Rasulallah (saws) says, “Knowledge is a Muslim’s lost treasure; he should take it wherever he finds it.” I used to teach Islamic Art. What is Islamic Art? The Westerners say, “You saw Ayasophia and you built Suleymaniye.” I say to them, “No. Ayasophia became Islamicized and beautified when it came to us.” Our religion carried over our spirit of aesthetics, manners and life style to our architecture. A Muslim used to live in the best of aesthetic from birth to death. You could see the same beauty in their homes, cuisine, speech, worship and festivals. Unfortunately, today you see the most horrible looking furniture in Muslim homes. Still, Turks has the best aesthetics in all the Muslim world.

 

            How do you describe the world in Sufism?

            Allah instructs the world, “Tyrannize those who love you, and who are servants to you. Be a loyal servant to those who depend on Me and who love Me.” It is up to us to rule the world or to be enslaved by it. If the world takes you away from your Lord, the fault is nether the devil’s nor the world’s, but yours. The devil cannot take away faith. People throw it away and he only collects it. The truth of knowledge is that those who know themselves know their Creator, and have interest in His creation. The world is a reflection of His beautiful attributes, and we can only know Him through observing His attributes.

 

            To what extent do you think it is possible for today’s man (who has not tasted love, is of a violent nature, and who has lost his way) to attain this station of having deep love and affection toward the creation?

            There is no such thing. Everything can change at any moment. But we do not realize how limited our time actually is, and we waste it. Instead of living this short life on the path of Allah as perfect men, we waste our time, means and energy for the pursuit of such things as pleasure, gratification, money, and power.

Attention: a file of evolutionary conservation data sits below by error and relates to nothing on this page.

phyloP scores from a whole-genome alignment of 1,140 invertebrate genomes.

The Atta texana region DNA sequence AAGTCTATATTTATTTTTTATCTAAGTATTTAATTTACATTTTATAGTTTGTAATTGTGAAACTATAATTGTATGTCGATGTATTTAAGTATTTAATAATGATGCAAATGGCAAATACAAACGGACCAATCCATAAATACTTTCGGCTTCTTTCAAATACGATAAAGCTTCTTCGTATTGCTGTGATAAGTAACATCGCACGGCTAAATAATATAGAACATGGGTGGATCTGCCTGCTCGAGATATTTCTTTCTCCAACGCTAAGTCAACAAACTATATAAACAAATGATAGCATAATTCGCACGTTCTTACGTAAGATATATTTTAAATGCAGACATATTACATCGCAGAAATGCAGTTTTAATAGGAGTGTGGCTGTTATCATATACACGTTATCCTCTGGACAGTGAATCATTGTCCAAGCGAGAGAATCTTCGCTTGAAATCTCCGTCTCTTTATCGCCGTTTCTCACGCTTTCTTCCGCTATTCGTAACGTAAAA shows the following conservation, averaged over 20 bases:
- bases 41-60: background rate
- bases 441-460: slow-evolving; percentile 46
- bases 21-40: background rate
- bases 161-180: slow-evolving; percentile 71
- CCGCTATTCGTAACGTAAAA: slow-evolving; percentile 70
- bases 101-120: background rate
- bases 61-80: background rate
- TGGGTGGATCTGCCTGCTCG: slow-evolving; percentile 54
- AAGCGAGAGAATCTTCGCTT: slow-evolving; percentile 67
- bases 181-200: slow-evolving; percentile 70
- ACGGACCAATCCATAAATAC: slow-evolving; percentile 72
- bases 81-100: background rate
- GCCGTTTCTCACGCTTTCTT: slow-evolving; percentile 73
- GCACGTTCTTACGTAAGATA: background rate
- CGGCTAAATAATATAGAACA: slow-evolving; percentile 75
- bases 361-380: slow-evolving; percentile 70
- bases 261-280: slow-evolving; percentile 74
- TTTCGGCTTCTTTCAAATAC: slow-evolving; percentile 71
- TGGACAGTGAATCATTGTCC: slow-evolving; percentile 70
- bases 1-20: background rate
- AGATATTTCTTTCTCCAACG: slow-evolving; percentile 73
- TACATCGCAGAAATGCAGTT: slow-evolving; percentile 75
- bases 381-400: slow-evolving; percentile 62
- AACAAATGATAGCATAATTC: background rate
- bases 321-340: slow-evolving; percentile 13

What kind of relationship exists between the heart and the tongue of a dervish?

            They should be together too. You made me talk a lot. If Allah protected me, He wouldn’t let me say the wrong thing. If a man listens to his heart, then he will say the truth. The duty of the tongue is to translate the truth of the heart.

 

            Allah’s orders and the nature of man do not change, but the interests of man change with time. In this ever-changing world, does religion call man back to his original duty?

            There are some civilizations that we know that are still alive today. Ancient Egyptians made the pyramids and mummified their dead. Civilization in Egypt at the time of the Pharoah, who tyrannized Hd. Musa (as), was at an amazingly high level. That civilization disappeared, and then came Greek civilization. After that, too, disappeared, there came the Middle Ages in Europe, when people did not even know enough to wash their hands. Civilization was completely lost. This was followed by the  Renaissance. Different stages in civilization follow one another. In this earth, many other things will come to pass. Ideas, events, new civilizations will be established. Sometimes we will feel like we are losing our minds when we see new things happening. But there will always be a need for the reality of religion. The nature of man will not change because we, the created, cannot change the Divine Will.

 

            Don’t you think the events of the world strip the strength of religion?

            It cannot happen. Everyone else is forgotten. Who is talking about the Pharoah today? Who makes frequent mention of Napoleon? But Moses (as), Jesus (as) , Resulallah (saws) are always remembered, known, and followed by millions of people.

 

            A long life started in 1926.  A man has been many places in this world. Who is this Tosun Bayrak?

            I must say I wish that I knew. There is the concept of nothingness in Sufism. We are trying to attain that. Allahu ta’ala has shown me so many things, made me do a thousand things, taught me and made me forget . . . I am attempting to pass beyond and be free of these things, and to be nothing. But the load is so heavy, there is no end to this ongoing job.